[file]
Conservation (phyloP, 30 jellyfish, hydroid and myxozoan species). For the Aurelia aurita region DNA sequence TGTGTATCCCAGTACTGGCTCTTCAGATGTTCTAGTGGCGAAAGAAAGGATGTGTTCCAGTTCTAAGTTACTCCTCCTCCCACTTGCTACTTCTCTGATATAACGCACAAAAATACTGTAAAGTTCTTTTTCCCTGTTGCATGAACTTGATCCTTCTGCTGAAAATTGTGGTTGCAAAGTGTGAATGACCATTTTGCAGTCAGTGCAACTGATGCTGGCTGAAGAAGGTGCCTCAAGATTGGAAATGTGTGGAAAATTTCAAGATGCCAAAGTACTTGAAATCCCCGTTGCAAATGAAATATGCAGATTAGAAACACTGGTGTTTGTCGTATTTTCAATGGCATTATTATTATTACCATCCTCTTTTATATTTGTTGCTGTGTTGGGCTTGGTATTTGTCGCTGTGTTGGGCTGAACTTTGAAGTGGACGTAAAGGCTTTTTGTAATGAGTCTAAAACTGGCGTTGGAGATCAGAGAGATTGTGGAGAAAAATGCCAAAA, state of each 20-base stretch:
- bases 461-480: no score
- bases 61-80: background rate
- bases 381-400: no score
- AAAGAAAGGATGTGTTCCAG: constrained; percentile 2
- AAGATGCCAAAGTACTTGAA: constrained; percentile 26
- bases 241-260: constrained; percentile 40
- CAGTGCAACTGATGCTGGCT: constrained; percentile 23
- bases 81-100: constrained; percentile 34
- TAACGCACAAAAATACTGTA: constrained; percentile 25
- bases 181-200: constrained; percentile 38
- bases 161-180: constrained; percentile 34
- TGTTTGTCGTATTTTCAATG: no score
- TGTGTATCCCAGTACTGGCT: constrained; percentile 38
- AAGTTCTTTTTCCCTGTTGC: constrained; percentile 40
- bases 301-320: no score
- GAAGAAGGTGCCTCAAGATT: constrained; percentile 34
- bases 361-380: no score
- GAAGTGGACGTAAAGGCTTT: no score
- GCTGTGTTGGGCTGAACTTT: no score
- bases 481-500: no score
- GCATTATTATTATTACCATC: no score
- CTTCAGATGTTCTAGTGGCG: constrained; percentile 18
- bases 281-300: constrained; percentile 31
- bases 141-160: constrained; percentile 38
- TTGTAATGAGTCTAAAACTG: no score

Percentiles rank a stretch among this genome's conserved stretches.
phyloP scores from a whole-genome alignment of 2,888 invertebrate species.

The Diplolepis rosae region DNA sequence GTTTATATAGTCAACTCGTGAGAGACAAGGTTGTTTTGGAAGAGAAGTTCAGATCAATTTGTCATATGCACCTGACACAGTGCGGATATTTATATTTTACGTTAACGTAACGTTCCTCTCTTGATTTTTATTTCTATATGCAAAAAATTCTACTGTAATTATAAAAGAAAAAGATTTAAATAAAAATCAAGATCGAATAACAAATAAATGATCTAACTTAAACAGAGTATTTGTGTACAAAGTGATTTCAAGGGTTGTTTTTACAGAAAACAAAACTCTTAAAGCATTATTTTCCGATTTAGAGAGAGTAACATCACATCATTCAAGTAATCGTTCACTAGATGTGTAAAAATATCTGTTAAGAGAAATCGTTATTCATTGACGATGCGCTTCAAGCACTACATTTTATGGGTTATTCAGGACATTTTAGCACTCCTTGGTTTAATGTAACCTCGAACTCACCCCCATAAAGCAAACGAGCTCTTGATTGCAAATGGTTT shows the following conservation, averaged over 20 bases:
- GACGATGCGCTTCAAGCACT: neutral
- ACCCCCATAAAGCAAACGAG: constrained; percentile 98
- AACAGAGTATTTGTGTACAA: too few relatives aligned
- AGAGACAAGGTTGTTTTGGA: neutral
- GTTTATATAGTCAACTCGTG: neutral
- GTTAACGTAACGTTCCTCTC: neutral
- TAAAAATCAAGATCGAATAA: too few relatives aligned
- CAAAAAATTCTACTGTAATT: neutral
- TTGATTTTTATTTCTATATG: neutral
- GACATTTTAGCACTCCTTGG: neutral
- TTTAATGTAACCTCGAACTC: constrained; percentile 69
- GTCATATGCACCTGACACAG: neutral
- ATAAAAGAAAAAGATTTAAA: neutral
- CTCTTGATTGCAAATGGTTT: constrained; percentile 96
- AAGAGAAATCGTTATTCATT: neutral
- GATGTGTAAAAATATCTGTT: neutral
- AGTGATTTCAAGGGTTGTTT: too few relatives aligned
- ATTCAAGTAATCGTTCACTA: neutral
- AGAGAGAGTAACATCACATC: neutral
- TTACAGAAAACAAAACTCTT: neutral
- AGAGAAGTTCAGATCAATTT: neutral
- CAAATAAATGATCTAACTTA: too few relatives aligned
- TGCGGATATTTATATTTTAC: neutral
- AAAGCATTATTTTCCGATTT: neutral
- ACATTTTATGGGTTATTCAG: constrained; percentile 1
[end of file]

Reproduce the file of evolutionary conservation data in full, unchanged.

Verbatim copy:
Conservation (phyloP, 30 jellyfish, hydroid and myxozoan species). For the Aurelia aurita region DNA sequence TGTGTATCCCAGTACTGGCTCTTCAGATGTTCTAGTGGCGAAAGAAAGGATGTGTTCCAGTTCTAAGTTACTCCTCCTCCCACTTGCTACTTCTCTGATATAACGCACAAAAATACTGTAAAGTTCTTTTTCCCTGTTGCATGAACTTGATCCTTCTGCTGAAAATTGTGGTTGCAAAGTGTGAATGACCATTTTGCAGTCAGTGCAACTGATGCTGGCTGAAGAAGGTGCCTCAAGATTGGAAATGTGTGGAAAATTTCAAGATGCCAAAGTACTTGAAATCCCCGTTGCAAATGAAATATGCAGATTAGAAACACTGGTGTTTGTCGTATTTTCAATGGCATTATTATTATTACCATCCTCTTTTATATTTGTTGCTGTGTTGGGCTTGGTATTTGTCGCTGTGTTGGGCTGAACTTTGAAGTGGACGTAAAGGCTTTTTGTAATGAGTCTAAAACTGGCGTTGGAGATCAGAGAGATTGTGGAGAAAAATGCCAAAA, state of each 20-base stretch:
- bases 461-480: no score
- bases 61-80: background rate
- bases 381-400: no score
- AAAGAAAGGATGTGTTCCAG: constrained; percentile 2
- AAGATGCCAAAGTACTTGAA: constrained; percentile 26
- bases 241-260: constrained; percentile 40
- CAGTGCAACTGATGCTGGCT: constrained; percentile 23
- bases 81-100: constrained; percentile 34
- TAACGCACAAAAATACTGTA: constrained; percentile 25
- bases 181-200: constrained; percentile 38
- bases 161-180: constrained; percentile 34
- TGTTTGTCGTATTTTCAATG: no score
- TGTGTATCCCAGTACTGGCT: constrained; percentile 38
- AAGTTCTTTTTCCCTGTTGC: constrained; percentile 40
- bases 301-320: no score
- GAAGAAGGTGCCTCAAGATT: constrained; percentile 34
- bases 361-380: no score
- GAAGTGGACGTAAAGGCTTT: no score
- GCTGTGTTGGGCTGAACTTT: no score
- bases 481-500: no score
- GCATTATTATTATTACCATC: no score
- CTTCAGATGTTCTAGTGGCG: constrained; percentile 18
- bases 281-300: constrained; percentile 31
- bases 141-160: constrained; percentile 38
- TTGTAATGAGTCTAAAACTG: no score

Percentiles rank a stretch among this genome's conserved stretches.
phyloP scores from a whole-genome alignment of 2,888 invertebrate species.

The Diplolepis rosae region DNA sequence GTTTATATAGTCAACTCGTGAGAGACAAGGTTGTTTTGGAAGAGAAGTTCAGATCAATTTGTCATATGCACCTGACACAGTGCGGATATTTATATTTTACGTTAACGTAACGTTCCTCTCTTGATTTTTATTTCTATATGCAAAAAATTCTACTGTAATTATAAAAGAAAAAGATTTAAATAAAAATCAAGATCGAATAACAAATAAATGATCTAACTTAAACAGAGTATTTGTGTACAAAGTGATTTCAAGGGTTGTTTTTACAGAAAACAAAACTCTTAAAGCATTATTTTCCGATTTAGAGAGAGTAACATCACATCATTCAAGTAATCGTTCACTAGATGTGTAAAAATATCTGTTAAGAGAAATCGTTATTCATTGACGATGCGCTTCAAGCACTACATTTTATGGGTTATTCAGGACATTTTAGCACTCCTTGGTTTAATGTAACCTCGAACTCACCCCCATAAAGCAAACGAGCTCTTGATTGCAAATGGTTT shows the following conservation, averaged over 20 bases:
- GACGATGCGCTTCAAGCACT: neutral
- ACCCCCATAAAGCAAACGAG: constrained; percentile 98
- AACAGAGTATTTGTGTACAA: too few relatives aligned
- AGAGACAAGGTTGTTTTGGA: neutral
- GTTTATATAGTCAACTCGTG: neutral
- GTTAACGTAACGTTCCTCTC: neutral
- TAAAAATCAAGATCGAATAA: too few relatives aligned
- CAAAAAATTCTACTGTAATT: neutral
- TTGATTTTTATTTCTATATG: neutral
- GACATTTTAGCACTCCTTGG: neutral
- TTTAATGTAACCTCGAACTC: constrained; percentile 69
- GTCATATGCACCTGACACAG: neutral
- ATAAAAGAAAAAGATTTAAA: neutral
- CTCTTGATTGCAAATGGTTT: constrained; percentile 96
- AAGAGAAATCGTTATTCATT: neutral
- GATGTGTAAAAATATCTGTT: neutral
- AGTGATTTCAAGGGTTGTTT: too few relatives aligned
- ATTCAAGTAATCGTTCACTA: neutral
- AGAGAGAGTAACATCACATC: neutral
- TTACAGAAAACAAAACTCTT: neutral
- AGAGAAGTTCAGATCAATTT: neutral
- CAAATAAATGATCTAACTTA: too few relatives aligned
- TGCGGATATTTATATTTTAC: neutral
- AAAGCATTATTTTCCGATTT: neutral
- ACATTTTATGGGTTATTCAG: constrained; percentile 1